Sunday, 2 October 2011

Q&A: Yale University's Mark Gerstein on the Real Cost of Sequencing

Q&A: Yale University's Mark Gerstein on the Real Cost of Sequencing


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A recent study by scientists at Yale University suggests that the actual cost of sequencing may be much higher than some current estimates indicate since those figures may not factor in the analysis costs that are necessary for a successful sequencing project.

In the paper, published in Genome Biology last month, Yale's Mark Gerstein and colleagues consider costs that weren't taken into account in a survey conducted by the National Human Genome Research Institute that pegged the cost per genome as of March 2011 to be a little over $10,000.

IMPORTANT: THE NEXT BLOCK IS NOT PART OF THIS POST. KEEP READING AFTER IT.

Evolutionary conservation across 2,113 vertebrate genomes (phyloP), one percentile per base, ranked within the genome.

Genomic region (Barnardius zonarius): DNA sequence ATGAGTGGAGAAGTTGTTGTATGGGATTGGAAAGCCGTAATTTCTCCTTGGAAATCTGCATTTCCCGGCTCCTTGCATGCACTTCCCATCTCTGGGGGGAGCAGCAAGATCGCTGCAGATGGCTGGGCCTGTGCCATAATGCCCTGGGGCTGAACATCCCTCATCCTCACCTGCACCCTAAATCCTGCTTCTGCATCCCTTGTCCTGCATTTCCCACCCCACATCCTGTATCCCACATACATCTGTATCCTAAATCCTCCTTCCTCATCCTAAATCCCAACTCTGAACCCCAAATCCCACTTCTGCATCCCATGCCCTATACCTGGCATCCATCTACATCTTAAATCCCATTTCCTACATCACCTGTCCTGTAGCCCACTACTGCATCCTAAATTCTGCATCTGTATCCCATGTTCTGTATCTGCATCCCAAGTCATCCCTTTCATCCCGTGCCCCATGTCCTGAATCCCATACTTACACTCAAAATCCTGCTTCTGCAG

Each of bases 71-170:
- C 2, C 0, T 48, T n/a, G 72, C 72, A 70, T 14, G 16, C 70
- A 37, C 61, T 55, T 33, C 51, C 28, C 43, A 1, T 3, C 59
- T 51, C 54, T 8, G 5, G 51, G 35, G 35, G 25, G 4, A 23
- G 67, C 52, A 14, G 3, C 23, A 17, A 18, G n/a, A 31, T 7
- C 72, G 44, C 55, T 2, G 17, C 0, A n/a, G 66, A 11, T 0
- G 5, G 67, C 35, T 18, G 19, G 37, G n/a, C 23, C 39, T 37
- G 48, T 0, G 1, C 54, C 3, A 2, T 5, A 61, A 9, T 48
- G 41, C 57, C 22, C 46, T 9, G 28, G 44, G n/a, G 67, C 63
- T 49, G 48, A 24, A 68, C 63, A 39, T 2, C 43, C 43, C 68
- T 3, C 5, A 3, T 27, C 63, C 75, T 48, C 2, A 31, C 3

Gerstein and colleagues note that the NHGRI survey, which analyzed data from the Large-Scale Genome Sequencing Program, omitted so-called "non-production activities," such as costs for the development of computational tools to improve sequencing pipelines or downstream analysis; quality assessment and quality control; technology development to improve sequencing pipelines; management of individual sequencing projects; informatics equipment; and downstream analyses such as sequence assembly, sequence alignment, identifying variants, and the interpretation of results.

They estimate that the cost of downstream analysis for a whole-genome sequencing project could add as much as $100,000 to the overall costs.

BioInform spoke with Gerstein earlier this month. What follows is an edited version of the conversation.

1 comment:

Datanami, Woe be me